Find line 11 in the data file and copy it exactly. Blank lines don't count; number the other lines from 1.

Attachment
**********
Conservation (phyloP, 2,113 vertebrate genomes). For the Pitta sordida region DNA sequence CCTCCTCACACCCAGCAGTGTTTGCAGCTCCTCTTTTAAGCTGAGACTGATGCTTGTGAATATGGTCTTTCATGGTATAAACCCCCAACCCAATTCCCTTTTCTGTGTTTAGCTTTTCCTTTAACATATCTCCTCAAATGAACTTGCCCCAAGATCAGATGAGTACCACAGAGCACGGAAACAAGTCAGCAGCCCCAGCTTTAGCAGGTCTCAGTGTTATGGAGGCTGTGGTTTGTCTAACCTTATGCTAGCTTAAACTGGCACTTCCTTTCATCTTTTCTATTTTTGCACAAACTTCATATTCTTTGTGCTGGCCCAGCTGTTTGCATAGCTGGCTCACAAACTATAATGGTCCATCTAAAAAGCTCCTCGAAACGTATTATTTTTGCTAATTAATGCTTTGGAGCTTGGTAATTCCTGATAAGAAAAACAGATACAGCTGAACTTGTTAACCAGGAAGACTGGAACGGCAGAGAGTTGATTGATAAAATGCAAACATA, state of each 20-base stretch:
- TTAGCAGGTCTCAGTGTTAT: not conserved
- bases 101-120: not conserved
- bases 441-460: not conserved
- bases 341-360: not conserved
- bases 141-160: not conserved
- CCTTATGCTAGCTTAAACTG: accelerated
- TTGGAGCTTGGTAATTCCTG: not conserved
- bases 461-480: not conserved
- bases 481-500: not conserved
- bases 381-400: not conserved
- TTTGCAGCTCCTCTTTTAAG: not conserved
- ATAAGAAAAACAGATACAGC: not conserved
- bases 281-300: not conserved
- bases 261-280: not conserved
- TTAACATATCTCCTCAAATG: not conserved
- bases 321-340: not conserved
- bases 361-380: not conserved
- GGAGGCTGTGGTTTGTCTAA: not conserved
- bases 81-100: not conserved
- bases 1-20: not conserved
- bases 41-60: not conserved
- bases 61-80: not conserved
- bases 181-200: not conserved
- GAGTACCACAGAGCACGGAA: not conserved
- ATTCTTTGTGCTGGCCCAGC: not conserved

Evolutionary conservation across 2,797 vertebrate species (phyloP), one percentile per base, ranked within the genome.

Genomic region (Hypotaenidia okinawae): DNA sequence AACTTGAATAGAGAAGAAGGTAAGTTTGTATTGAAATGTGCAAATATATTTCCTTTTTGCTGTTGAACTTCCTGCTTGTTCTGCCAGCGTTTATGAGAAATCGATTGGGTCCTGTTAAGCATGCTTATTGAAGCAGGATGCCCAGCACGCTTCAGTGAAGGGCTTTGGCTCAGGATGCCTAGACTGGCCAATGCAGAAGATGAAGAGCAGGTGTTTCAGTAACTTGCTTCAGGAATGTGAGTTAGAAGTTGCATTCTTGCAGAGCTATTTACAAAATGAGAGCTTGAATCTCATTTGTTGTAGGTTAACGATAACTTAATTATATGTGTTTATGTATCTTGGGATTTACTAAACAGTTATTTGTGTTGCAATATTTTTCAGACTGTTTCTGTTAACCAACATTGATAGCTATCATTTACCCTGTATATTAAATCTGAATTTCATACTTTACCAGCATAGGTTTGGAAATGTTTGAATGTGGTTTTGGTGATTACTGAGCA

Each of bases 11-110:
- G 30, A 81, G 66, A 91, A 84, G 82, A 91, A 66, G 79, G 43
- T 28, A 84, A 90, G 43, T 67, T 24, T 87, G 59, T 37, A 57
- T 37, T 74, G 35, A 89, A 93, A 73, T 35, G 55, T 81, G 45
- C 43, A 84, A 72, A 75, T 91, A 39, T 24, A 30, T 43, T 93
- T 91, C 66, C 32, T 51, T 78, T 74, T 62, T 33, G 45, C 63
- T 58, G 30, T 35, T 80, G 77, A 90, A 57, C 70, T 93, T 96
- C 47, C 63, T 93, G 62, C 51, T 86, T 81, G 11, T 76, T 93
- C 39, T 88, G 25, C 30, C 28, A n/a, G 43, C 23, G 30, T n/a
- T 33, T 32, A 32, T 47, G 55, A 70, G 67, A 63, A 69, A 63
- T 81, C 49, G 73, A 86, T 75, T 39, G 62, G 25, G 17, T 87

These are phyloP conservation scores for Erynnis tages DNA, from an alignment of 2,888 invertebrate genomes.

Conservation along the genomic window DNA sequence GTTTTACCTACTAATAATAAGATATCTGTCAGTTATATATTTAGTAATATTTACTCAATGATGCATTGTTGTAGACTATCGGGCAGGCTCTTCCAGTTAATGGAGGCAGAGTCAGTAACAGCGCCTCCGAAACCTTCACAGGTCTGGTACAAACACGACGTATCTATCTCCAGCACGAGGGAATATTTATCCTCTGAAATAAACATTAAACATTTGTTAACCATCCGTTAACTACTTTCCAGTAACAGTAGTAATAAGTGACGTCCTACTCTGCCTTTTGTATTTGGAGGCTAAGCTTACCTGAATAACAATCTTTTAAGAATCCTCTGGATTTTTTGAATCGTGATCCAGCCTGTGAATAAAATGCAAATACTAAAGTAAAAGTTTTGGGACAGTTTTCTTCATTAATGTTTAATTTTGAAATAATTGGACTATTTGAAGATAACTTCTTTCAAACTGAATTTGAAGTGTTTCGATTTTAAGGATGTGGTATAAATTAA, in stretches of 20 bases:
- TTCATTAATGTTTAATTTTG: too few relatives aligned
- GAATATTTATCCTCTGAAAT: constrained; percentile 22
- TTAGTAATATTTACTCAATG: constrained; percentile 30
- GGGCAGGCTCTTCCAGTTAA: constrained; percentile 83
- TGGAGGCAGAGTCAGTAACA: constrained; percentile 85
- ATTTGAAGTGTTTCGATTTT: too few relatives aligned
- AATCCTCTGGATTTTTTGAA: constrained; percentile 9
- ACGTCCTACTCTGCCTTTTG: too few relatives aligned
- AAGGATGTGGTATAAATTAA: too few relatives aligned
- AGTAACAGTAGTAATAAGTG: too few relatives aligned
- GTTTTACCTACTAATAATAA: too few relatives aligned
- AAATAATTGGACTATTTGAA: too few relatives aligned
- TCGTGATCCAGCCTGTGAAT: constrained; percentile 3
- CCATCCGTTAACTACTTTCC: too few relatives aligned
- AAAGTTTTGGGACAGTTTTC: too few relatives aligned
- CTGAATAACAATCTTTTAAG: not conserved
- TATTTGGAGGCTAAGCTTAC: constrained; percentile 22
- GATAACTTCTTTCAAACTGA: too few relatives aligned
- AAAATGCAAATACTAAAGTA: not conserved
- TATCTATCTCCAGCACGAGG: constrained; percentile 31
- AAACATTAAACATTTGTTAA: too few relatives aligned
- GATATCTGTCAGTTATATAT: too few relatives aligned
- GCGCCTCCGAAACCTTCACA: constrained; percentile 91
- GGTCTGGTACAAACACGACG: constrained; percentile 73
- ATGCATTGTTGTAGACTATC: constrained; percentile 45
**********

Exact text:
- bases 381-400: not conserved